It’s easy to forget these days, when we have film festivals like Zurich’s Pink Apple to introduce us to new gay movies with and about lesbian characters, that there used to be a time when lesbians were either nonexistent onscreen or were used by filmmakers to make the audience laugh at, pity or even fear them – and that it took almost a hundred years before Hollywood finally produced a film in which the sexuality of its two female lead characters is secondary to the plot.
So here’s the first in a monthly series of brief looks back at the history of how we’ve been depicted in the mainstream and how we’ve come a very long way, based on a – by no means comprehensive – list of movies over the last 100 years.
Part 1: In which we shouldn’t be surprised to find no real evidence of ourselves.
A Florida Enchantment, 1914
Directed by Sidney Drew; starring Sidney Drew and Edith Storey.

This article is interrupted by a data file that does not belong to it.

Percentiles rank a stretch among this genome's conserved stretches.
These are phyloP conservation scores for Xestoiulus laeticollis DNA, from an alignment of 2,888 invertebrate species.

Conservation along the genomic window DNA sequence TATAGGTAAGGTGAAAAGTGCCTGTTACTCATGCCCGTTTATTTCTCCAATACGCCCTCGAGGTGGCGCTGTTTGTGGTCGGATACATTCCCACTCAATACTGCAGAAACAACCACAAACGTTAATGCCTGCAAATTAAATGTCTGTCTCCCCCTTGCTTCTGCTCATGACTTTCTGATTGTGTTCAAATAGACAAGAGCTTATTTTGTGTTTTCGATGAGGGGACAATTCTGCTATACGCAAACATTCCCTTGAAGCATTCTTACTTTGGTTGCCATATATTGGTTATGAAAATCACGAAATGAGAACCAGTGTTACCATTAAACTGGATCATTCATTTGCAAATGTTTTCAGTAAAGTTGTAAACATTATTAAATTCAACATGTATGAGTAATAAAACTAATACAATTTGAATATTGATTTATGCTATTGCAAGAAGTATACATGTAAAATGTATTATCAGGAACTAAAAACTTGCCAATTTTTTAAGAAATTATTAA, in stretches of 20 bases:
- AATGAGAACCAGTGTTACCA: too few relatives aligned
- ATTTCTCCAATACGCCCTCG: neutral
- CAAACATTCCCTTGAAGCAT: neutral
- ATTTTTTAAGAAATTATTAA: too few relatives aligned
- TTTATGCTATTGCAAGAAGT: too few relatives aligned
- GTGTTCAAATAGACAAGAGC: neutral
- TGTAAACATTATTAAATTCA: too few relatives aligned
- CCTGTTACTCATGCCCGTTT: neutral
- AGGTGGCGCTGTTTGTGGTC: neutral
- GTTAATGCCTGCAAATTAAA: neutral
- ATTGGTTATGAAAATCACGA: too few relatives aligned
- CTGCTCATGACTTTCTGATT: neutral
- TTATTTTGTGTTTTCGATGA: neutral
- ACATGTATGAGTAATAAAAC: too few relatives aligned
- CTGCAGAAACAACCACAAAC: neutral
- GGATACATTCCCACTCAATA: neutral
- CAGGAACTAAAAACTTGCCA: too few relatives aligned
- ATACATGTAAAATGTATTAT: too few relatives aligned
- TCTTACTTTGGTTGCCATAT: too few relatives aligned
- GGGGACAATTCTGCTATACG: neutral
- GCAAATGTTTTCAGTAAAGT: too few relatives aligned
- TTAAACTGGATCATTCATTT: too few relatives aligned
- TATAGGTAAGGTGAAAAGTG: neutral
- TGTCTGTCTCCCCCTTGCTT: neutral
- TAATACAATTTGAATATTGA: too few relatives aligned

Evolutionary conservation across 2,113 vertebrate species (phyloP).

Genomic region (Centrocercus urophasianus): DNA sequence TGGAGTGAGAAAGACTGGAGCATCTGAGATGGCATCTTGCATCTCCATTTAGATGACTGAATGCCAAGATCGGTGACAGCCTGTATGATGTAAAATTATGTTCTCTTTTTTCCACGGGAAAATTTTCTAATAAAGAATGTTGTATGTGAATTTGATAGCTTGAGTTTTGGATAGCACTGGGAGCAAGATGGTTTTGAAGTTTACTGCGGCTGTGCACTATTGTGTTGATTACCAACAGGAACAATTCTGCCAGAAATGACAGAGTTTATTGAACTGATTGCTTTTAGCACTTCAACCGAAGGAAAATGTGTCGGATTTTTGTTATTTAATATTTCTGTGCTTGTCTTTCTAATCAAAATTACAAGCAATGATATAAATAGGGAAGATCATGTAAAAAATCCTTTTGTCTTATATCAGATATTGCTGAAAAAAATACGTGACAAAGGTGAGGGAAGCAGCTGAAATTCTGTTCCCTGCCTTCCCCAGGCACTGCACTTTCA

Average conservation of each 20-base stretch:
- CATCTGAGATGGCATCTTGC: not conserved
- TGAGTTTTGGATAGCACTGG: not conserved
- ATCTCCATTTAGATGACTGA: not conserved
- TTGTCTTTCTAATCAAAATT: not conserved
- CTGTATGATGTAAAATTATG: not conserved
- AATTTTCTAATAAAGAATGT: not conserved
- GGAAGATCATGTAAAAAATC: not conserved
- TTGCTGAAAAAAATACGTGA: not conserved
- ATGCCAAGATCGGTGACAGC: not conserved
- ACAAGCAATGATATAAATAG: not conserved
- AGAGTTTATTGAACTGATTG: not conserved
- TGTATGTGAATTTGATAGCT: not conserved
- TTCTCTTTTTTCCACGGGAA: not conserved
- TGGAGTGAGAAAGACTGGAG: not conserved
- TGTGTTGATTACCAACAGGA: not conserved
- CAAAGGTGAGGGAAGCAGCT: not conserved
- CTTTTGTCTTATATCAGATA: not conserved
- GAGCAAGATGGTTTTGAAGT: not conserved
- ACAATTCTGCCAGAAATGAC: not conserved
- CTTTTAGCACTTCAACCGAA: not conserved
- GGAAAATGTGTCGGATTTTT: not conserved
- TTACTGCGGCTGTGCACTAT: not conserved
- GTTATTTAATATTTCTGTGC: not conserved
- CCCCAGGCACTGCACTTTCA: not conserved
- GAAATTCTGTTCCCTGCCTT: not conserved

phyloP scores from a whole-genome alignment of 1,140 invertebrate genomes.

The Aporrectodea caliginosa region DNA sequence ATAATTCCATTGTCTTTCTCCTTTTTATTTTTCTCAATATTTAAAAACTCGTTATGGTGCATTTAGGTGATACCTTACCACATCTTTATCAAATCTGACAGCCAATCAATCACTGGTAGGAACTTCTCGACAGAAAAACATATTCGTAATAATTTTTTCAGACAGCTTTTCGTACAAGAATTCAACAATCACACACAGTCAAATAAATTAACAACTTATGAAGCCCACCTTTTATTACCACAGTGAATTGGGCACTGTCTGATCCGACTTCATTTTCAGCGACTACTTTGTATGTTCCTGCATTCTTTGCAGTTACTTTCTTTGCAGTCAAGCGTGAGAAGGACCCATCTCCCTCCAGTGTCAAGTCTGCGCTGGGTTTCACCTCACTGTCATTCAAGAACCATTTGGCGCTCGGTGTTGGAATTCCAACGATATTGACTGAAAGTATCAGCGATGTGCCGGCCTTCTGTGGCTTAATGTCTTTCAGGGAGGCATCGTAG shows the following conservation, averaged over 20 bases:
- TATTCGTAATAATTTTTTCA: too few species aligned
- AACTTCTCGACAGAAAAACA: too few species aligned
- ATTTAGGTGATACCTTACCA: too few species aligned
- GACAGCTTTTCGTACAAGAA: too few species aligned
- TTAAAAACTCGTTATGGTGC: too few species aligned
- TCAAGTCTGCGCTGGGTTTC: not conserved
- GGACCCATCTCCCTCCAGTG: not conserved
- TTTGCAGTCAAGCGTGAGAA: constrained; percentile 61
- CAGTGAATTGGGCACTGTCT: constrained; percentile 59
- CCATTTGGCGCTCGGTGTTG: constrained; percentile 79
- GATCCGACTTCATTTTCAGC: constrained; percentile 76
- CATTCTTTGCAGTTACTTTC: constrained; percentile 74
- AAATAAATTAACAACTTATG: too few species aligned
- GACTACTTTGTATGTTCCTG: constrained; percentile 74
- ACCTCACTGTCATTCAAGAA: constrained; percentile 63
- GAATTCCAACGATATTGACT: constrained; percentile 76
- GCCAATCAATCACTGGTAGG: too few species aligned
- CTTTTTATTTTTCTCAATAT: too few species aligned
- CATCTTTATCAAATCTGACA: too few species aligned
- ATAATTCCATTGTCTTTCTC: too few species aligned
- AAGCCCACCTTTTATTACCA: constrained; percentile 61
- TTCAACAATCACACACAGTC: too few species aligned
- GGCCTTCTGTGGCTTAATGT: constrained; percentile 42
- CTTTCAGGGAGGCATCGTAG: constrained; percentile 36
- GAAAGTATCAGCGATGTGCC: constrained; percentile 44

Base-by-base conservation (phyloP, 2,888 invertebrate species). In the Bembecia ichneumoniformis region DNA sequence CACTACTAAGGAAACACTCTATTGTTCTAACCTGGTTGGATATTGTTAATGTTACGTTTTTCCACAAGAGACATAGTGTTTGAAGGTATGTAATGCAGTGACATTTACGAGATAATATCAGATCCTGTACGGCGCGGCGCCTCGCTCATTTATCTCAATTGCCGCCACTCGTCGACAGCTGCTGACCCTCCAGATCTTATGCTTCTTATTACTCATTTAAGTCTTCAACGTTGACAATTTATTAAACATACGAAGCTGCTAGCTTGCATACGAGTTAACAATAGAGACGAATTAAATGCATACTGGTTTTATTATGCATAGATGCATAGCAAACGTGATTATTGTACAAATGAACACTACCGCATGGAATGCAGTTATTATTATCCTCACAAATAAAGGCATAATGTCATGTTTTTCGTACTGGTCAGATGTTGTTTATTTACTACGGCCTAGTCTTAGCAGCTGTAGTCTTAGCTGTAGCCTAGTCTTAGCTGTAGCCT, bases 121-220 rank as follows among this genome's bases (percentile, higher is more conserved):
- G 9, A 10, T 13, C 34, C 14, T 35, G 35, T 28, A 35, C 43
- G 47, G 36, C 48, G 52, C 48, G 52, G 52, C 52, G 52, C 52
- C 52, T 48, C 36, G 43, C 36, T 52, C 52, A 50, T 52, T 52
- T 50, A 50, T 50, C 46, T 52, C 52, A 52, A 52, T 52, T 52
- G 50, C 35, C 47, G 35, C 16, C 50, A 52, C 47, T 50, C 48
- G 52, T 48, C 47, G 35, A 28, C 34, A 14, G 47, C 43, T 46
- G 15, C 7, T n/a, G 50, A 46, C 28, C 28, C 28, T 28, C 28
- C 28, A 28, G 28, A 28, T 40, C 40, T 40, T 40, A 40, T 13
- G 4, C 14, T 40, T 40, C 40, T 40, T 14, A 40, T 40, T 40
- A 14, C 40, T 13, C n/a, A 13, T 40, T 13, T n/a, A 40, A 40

“A young woman discovers a seed that can make women act like men and men act like women. She decides to take one, then slips one to her maid and another to her fiancé. The fun begins.” From imdb.com
In his very interesting and well-written book “The Celluloid Closet” (there’s also a great 1995 documentary by the same name that’s worth seeing if you’re interested in this sort of thing, and let’s assume you are since you’ve read this far) Vito Russo lists this as one of the first depictions of same-sex romance. The silent picture made quite a splash when it was released. But it’s by no means a story about girls falling in love with other girls, even if the scenes of women dancing or flirting with each other hint at it. It’s about heterosexual role reversal, and all the characters go back to being themselves in the end when it turns out it was all a dream – that famous cowardly ploy used by screenwriters to reassure nervous audiences that all is still well in the universe when a plot gets a little too strange for the masses.
Directed by Josef von Sternberg; starring Marlene Dietrich and Gary Cooper.